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OSHA Introduces Key Changes with "29 CFR 1904: OSHA's New Injury Recordkeeping E-Sub

Did you hear about OSHA's new change?

In a move towards enhanced transparency and efficiency, the Occupational Safety and Health Administration (OSHA) has implemented a significant change with the introduction of the "29 CFR 1904: OSHA's New Injury Recordkeeping E-Submission Rule." Effective immediately, this rule brings about key changes in injury recordkeeping procedures, impacting a wide range of businesses.


Key Changes:

1. Electronic Submission Requirement: The most notable change is the mandatory electronic submission of injury and illness records to OSHA. Covered establishments are now required to submit their Form 300A summaries annually through the Injury Tracking Application (ITA) on OSHA's website.


2. Increased Transparency: OSHA aims to improve data accuracy and enhance transparency by making injury and illness data publicly accessible. This move aligns with OSHA's commitment to providing valuable insights into workplace safety.


3. Applicability to Larger Establishments: While the previous rule applied primarily to high-risk industries and larger establishments, the new regulation expands its reach. Businesses with 250 or more employees are mandated to electronically submit their Form 300A summaries. Additionally, businesses in specific high-risk industries with 20-249 employees are also subject to this requirement.



Businesses Affected:

Not every business falls within this reporting obligation. Only a subset of establishments must submit data from their OSHA injury and illness recordkeeping forms to OSHA. Establishments under Federal OSHA can use the ITA Coverage Application to check if electronic reporting is obligatory. For State Plan establishments, direct communication with the State Plan is recommended.


Establishments meeting these conditions are exempt from electronically reporting to OSHA. Note that these criteria apply at the establishment level, not the entire firm.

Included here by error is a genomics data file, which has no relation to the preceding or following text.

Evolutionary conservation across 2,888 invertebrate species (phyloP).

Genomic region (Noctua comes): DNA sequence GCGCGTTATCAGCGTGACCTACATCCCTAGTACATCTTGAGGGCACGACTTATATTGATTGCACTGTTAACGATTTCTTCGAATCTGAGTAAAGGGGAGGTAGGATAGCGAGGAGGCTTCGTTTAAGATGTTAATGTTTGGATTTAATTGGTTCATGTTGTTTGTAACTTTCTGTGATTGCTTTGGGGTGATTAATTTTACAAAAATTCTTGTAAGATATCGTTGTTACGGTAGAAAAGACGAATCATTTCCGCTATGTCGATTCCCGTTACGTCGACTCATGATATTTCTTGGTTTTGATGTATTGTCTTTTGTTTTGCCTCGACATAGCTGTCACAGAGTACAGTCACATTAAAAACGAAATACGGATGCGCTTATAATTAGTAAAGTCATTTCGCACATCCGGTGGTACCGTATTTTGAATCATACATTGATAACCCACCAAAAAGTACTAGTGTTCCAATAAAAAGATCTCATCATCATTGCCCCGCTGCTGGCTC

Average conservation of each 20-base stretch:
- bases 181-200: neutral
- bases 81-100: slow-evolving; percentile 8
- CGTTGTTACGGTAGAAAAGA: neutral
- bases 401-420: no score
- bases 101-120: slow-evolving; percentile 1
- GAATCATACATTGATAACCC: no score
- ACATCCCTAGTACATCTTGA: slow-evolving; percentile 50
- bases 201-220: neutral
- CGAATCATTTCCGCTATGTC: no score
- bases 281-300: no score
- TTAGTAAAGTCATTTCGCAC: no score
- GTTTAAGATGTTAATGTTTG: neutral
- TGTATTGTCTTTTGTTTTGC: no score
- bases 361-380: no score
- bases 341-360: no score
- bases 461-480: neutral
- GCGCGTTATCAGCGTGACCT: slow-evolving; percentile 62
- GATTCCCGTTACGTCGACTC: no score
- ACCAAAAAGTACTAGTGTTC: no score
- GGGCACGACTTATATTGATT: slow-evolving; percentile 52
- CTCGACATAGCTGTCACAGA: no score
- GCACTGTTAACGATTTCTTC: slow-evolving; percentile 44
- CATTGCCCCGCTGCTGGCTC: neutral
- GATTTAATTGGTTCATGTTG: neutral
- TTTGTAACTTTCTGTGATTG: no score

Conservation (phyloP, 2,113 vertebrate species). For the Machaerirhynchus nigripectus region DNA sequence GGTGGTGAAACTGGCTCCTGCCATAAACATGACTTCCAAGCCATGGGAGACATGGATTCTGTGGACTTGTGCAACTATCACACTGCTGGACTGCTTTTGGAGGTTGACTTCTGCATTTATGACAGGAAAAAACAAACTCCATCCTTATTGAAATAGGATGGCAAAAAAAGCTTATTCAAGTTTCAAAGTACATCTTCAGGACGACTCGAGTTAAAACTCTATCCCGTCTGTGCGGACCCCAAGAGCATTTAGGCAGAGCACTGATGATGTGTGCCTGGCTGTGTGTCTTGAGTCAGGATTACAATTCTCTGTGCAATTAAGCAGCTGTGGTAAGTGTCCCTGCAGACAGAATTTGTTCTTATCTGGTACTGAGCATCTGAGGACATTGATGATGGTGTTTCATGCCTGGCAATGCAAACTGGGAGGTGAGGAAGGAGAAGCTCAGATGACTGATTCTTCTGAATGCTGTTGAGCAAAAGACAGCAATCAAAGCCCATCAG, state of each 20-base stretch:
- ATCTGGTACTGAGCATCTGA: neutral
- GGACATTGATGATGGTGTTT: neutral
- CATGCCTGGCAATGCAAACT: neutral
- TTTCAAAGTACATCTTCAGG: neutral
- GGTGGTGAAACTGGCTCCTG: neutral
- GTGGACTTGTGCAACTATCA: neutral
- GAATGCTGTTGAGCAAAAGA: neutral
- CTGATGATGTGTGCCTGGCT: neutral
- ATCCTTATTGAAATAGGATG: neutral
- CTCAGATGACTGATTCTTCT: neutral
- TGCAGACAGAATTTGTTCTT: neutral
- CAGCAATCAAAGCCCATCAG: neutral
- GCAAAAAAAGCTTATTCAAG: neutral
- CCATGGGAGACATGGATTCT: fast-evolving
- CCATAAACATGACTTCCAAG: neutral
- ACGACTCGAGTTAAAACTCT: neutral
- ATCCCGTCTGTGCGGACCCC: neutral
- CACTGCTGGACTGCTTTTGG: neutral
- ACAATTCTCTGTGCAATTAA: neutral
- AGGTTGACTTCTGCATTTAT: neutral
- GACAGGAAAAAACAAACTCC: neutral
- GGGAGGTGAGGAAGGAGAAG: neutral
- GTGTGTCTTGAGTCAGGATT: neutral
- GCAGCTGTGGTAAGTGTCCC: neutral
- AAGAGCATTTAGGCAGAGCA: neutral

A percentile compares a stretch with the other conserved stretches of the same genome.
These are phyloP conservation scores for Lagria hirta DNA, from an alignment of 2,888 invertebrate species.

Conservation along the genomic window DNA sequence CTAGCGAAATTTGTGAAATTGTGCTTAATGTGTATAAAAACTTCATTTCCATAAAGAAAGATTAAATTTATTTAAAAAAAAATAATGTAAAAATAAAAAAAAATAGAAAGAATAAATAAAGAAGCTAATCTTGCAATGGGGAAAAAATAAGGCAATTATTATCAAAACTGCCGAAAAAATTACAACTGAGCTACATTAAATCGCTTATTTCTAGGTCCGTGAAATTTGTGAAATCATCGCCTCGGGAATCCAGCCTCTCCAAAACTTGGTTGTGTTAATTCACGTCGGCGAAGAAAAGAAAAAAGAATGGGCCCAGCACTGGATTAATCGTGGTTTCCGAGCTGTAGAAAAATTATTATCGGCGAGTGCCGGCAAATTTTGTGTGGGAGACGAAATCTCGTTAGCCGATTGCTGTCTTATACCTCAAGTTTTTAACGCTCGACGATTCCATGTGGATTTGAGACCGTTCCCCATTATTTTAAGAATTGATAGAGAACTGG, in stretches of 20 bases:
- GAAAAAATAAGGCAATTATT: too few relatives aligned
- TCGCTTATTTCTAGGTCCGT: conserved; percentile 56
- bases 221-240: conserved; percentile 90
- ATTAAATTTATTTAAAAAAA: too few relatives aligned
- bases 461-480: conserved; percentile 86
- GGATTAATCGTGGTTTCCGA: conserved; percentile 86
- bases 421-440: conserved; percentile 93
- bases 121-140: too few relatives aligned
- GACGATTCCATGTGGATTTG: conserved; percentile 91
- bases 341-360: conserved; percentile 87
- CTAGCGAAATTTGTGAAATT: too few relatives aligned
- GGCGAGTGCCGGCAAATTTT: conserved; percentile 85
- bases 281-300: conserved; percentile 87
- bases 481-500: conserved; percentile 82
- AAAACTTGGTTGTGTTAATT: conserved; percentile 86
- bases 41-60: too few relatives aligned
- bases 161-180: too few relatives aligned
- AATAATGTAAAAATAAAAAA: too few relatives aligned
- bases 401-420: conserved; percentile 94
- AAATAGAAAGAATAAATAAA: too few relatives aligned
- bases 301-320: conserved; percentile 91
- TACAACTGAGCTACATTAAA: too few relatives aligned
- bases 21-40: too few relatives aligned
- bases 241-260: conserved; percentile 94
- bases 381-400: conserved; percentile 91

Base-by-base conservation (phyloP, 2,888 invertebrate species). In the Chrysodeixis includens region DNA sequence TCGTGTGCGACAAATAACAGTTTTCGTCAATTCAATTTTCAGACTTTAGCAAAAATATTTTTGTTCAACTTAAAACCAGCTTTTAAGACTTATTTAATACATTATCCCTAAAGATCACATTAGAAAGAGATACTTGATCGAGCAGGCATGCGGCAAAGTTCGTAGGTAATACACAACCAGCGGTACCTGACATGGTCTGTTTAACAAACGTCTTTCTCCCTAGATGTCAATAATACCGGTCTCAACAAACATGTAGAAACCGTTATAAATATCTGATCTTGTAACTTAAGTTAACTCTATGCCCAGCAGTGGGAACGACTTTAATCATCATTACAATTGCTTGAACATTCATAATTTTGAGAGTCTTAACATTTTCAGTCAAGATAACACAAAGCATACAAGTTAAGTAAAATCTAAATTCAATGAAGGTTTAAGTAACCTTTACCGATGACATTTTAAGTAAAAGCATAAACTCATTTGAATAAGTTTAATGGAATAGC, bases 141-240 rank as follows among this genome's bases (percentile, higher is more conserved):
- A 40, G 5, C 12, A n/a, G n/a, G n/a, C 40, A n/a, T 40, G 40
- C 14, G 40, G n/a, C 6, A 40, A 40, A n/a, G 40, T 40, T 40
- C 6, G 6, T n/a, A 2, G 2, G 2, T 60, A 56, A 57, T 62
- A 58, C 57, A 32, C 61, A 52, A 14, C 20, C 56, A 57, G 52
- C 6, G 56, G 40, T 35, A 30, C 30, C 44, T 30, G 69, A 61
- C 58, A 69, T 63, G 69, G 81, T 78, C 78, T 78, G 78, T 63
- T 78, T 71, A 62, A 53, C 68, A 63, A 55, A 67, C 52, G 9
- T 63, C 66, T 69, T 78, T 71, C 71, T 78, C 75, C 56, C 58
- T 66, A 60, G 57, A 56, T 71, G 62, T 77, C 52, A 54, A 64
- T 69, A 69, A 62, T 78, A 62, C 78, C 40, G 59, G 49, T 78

1. The establishment's highest employment in the preceding year was 19 or fewer, regardless of its industry.

  2. The establishment operates in an industry on Appendix A to Subpart B of OSHA’s recordkeeping regulation, regardless of size.

  3. The establishment had peak employment between 20 and 249 individuals in the previous year AND its industry is NOT on Appendix A to Subpart E of OSHA’s recordkeeping regulation.



Preparing for the Change:

1. Electronic Recordkeeping Systems: Businesses should evaluate their current recordkeeping systems to ensure they can facilitate electronic submission seamlessly. Take advantage of a digital compliance mangement system like SMS360, which fills out your OSHA 300 and 300-A forms for you with the click of a button



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2. Training and Awareness: Ensure that relevant personnel are aware of the new requirements and are adequately trained to handle electronic submission processes. This includes training on the proper completion of Form 300A summaries.


3. Review of OSHA Forms: Periodically review OSHA Forms 300, 300A, and 301 to ensure accurate and up-to-date recording of workplace injuries and illnesses. This is crucial for maintaining compliance and submitting precise data to OSHA.


4. Stay Informed on Updates: OSHA may release additional guidance or updates related to the new rule. Businesses should stay informed about any changes and adapt their processes accordingly.


In conclusion, OSHA's "29 CFR 1904: OSHA's New Injury Recordkeeping E-Submission Rule" ushers in a new era of electronic transparency and recordkeeping. Businesses must promptly adjust their practices to ensure compliance, embracing the benefits of enhanced data accuracy and improved workplace safety.

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